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The birth of Otis Boykin in 1920 is marked on this date. He was a Black inventor.
Born in Dallas, Boykin attended Fisk University and the Illinois Institute of Technology from 1946-47. He began his career as a laboratory assistant testing automatic controls for aircraft. One of Boykin's first achievements was a type of resistor used in computers, radios, television sets, and a variety of electronic devices. He received that patent on April 7, 1953; US patent # 2634,352. He is responsible for inventing the electrical device used in all guided missiles and IBM computers, plus 26 other electronic devices including a control unit for an artificial heart stimulator (pacemaker).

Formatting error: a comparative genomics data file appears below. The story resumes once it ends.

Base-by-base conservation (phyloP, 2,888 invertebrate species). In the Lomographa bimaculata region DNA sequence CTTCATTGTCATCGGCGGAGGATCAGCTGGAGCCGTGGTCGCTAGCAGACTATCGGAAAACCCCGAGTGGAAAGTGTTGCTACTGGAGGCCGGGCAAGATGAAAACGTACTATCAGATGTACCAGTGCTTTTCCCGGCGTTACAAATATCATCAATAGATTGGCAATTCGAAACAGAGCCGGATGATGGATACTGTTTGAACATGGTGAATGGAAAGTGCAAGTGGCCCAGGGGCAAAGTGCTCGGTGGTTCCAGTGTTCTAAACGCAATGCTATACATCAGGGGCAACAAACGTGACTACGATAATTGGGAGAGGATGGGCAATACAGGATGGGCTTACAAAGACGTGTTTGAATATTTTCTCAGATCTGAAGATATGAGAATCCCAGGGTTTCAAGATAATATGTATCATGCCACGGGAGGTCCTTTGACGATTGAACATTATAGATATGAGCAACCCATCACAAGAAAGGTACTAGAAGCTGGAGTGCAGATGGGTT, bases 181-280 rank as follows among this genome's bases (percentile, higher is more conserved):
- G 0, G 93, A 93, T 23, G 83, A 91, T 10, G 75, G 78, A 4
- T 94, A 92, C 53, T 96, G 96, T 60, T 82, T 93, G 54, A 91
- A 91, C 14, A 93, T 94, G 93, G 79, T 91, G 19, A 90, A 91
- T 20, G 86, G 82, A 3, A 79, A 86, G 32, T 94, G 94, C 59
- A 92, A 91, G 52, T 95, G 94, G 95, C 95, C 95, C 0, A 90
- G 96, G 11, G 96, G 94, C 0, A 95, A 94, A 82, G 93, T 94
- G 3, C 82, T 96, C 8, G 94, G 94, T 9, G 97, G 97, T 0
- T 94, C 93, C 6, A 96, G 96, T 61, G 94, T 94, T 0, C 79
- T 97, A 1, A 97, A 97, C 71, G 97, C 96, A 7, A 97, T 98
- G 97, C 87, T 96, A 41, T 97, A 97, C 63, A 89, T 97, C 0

Some of his other inventions include a variable resistor used in guided missiles and small component thick-film resistors for computers. The innovations in resistor design reduced the cost of producing electronic controls for radio and television, for both military and commercial applications. Other inventions by Otis Boykin included a burglarproof cash register and a chemical air filter. He worked as a private consultant for several American firms and three Paris firms, from 1964 to 1982.
Ironically, Otis Boykin, who invented a device to stimulate heart action, died in Chicago of heart failure in 1982.